Note: ALS News Today is strictly a news and information website about the disease. It does not provide medical advice, diagnosis, or treatment. This content is not intended to be a substitute for professional medical advice, diagnosis, or treatment. Always seek the advice of your physician or other qualified health provider with any questions you may have regarding a medical condition. Never disregard professional medical advice or delay in seeking it because of something you have read on this website. The opinions expressed in this column are not those of ALS News Today or its parent company, BioNews, and are intended to spark discussion about issues pertaining to ALS.

Comments

philip panzica avatar

philip panzica

I also have ALS and going down hill everyday.It is nice to hear the words spoken in the way that you can expire others to carry on! GOD BLESS you for all you do.

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Rick Jobus avatar

Rick Jobus

Philip, stay strong.....I'm praying for you

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Ted Szczesny avatar

Ted Szczesny

I also suffer from this terrible disease and find your essay to be right on target. Please continue your fine writing, I, along with other Als suffering patients relate with written truths.

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Debbie Chalk avatar

Debbie Chalk

My heart goes out to all the ALS victims and encourage all of you to keep praying and fighting for a cure. It has been 3, almost 4 years ago since my dear husband, who was 64 years old at that time, lost his life to ALS. He couldn't even talk in the end. He used to be so strong, but his muscles kept deteriorating. Hope kept us going. God will keep us strong inside. God can enrich our lives.

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Debra Kaufman avatar

Debra Kaufman

The line in your bio -- that you hope to dispel the myth that technical folk and digestible prose aren’t mutually exclusive - made me laugh. I'm a professional writer who works almost exclusively with engineers who, as you note, don't do their best work in the English language. To continue the baseball metaphor, you knock it out of the park. I always enjoy your writing, please keep at it. As to the negligible returns of your efforts -- my advice (take it or leave it) is to just keep doing the right thing. It's the only thing you are responsible for. All the best to you.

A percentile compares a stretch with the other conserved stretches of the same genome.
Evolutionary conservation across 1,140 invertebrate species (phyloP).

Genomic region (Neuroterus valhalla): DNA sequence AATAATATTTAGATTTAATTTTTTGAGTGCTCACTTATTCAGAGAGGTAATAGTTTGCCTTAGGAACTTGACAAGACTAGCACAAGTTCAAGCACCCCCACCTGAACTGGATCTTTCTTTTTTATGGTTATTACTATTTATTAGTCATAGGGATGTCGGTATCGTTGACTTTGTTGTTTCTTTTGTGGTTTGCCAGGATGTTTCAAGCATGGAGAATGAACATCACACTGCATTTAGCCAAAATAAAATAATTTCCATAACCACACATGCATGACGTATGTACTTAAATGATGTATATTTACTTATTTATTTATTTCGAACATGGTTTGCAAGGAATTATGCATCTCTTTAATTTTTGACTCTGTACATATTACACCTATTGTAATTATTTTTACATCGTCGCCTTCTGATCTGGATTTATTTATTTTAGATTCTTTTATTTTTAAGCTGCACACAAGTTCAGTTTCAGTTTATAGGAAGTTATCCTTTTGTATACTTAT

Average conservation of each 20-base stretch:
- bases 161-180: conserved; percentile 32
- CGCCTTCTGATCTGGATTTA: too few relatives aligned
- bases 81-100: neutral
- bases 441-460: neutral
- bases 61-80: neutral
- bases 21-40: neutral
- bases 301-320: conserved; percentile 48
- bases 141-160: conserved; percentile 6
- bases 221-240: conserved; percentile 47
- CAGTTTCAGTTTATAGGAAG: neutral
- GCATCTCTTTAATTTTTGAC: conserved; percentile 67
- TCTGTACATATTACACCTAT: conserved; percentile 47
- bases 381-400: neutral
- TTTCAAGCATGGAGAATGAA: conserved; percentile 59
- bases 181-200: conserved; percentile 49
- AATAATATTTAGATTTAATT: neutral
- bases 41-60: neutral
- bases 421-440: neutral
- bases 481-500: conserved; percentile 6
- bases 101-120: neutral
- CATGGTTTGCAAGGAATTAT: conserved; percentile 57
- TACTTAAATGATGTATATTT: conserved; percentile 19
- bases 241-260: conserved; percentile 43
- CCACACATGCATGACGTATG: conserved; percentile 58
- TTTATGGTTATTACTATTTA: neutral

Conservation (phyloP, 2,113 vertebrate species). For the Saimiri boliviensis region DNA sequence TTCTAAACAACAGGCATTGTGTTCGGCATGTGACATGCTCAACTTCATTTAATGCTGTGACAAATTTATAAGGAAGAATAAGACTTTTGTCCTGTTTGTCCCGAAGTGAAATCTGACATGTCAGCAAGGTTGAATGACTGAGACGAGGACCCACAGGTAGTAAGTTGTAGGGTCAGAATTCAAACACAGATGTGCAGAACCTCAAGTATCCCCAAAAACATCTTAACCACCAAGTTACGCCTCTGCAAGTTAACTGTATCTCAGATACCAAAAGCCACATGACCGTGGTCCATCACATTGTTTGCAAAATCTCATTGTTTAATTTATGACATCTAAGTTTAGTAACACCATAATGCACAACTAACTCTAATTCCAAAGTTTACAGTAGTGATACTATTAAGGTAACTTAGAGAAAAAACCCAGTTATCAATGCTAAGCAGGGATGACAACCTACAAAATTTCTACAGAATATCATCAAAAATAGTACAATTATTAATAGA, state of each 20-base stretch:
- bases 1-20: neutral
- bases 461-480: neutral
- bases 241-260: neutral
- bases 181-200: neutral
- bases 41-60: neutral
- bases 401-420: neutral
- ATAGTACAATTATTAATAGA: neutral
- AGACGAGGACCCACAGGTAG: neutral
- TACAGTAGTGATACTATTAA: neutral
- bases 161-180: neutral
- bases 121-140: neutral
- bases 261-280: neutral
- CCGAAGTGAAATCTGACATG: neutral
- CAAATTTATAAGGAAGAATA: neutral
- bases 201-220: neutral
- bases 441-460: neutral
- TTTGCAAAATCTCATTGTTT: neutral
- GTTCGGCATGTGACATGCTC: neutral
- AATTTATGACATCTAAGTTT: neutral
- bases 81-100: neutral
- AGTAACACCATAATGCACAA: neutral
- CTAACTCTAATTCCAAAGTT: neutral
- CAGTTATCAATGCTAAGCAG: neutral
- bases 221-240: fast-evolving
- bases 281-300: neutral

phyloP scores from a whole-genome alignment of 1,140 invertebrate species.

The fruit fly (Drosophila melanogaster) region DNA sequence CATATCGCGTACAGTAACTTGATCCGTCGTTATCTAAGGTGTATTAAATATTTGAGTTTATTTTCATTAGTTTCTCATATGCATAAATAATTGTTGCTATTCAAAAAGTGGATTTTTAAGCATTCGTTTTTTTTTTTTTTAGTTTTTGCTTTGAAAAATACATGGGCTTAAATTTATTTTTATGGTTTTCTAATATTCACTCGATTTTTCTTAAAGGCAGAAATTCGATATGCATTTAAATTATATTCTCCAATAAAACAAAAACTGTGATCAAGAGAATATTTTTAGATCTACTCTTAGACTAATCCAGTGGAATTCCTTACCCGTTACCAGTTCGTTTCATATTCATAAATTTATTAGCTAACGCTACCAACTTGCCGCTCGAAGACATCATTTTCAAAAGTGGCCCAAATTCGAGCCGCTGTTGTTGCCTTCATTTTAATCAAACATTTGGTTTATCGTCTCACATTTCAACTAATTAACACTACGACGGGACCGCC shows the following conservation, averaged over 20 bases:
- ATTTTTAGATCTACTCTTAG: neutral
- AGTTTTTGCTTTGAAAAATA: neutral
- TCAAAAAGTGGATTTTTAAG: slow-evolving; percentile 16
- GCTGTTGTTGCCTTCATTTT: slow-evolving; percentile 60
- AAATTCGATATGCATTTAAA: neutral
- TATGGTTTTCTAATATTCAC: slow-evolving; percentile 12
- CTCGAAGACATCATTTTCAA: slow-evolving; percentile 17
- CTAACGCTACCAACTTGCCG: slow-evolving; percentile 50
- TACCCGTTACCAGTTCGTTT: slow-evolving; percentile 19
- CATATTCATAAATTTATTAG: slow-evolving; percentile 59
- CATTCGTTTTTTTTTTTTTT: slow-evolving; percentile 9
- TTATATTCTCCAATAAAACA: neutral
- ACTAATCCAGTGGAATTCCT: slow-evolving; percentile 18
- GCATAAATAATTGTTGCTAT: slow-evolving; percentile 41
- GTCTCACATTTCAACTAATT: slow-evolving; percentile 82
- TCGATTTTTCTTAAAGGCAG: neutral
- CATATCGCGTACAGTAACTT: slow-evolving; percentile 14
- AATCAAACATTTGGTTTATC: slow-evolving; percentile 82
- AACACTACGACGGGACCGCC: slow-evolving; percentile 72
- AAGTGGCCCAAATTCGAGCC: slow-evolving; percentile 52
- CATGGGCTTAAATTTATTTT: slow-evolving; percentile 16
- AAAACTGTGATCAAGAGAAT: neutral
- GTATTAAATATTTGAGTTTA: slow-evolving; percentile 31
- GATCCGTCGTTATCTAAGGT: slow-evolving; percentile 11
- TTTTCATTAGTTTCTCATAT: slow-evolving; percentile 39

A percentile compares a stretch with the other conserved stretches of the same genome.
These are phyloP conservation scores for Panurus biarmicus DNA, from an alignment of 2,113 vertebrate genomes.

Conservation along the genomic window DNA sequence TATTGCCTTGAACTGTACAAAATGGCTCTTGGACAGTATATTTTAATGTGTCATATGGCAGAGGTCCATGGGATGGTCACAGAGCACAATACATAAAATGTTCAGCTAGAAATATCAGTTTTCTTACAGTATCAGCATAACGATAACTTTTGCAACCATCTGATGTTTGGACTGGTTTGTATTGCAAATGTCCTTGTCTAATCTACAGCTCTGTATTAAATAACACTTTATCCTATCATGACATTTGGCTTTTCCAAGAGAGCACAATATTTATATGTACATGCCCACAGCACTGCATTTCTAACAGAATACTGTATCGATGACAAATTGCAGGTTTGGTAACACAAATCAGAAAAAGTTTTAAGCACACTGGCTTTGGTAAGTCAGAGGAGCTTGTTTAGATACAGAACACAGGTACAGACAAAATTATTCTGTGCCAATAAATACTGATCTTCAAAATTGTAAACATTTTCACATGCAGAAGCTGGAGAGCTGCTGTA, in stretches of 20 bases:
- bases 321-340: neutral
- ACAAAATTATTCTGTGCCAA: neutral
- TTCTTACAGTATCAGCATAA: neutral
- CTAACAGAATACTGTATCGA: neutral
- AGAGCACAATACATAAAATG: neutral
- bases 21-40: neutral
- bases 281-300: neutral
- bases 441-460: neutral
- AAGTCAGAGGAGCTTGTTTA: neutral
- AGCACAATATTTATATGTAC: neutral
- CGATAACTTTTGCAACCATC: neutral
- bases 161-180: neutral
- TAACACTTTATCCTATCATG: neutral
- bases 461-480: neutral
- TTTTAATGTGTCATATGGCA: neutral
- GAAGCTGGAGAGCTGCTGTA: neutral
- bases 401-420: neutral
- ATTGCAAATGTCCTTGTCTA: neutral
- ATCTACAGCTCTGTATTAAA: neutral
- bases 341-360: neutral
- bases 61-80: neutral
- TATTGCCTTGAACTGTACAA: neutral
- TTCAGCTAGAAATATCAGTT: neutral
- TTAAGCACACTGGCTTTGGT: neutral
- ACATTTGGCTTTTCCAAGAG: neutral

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Cindy Italiano avatar

Cindy Italiano

Love your music connections. This brown eyed ALS patient believes it’s gonna take a miracle.

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Harold Olson avatar

Harold Olson

Really appreciate your music songs and artists references in your writing. I spend part of every late night watching "old school" music videos on Youtube. Takes me back to better times. I don't have any hope for a successful treatment in the time I have left, so the time I spend with diversions like music keeps me from obsessing about the ongoing loss of my body Thanks Rick for your contributions..

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Trevor Bower avatar

Trevor Bower

Rick, thank you for your post on the desire to create the perfect omlette. So many of your thoughts echo mine. So many dreams we all seem to have are suddenly out of our of reach. We, all ALS sufferers, can't accept the seemingly endless wait for the cure, the injection of a formula that reverses the indescribable hollowing of out of our lives. What the heck they created a vaccine for Covid-19 in two years. ALS is so slow, a little more decline every day. Sometimes I just want to scream. Like when I went to the doctor for another evaluation and he tells you to make an appointment to see me next month. You go to the front desk and request and appoint for next month. The clerk scans the computer for opening and looks up at you and says the earliest appointment I can get you is September, Five months. I restrained myself from venting and saying "what year is that?" Back to reality, We find we can do little less everyday. Always looking for options. Can there be, is there, crossferilization between research trials on MS, Parkinsons and Cancer? I recently read an article about a development of an "exoskeleton' to help MS patients walk. Couldn't that help ALS patients too? Grasping at straws...

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Kathy H avatar

Kathy H

Rick - As frustrating as it is to not reach a goal... such as for fundraising... it is unknowable what impact you had with the 150 people who read your message. Or how your information mixed with other messages each person encounters and the combined impact it will have at a later date. And then there are the folks those 150 people talked to about it, though not in the way you measured. Impossible to know the actual impact over time.

Sometimes we do the work of sowing the seeds and only see the mounds of dirt left behind. Sometimes we get the joy of reaping the growth from seeds that others have planted. Thank you for your efforts to get the word out. I am confident that you contributed more than you realize or have a way to measure.

On a tangent... I aspire to be able to contribute to the fight as you do fourteen years in. I am less than a year in from diagnosis and your abilities after so many years gives me hope to be productive. Thank you. Keep on chugging. (Kjh)

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Rick Jobus avatar

Rick Jobus

Kathy, thank you for that perspective -- just what I needed.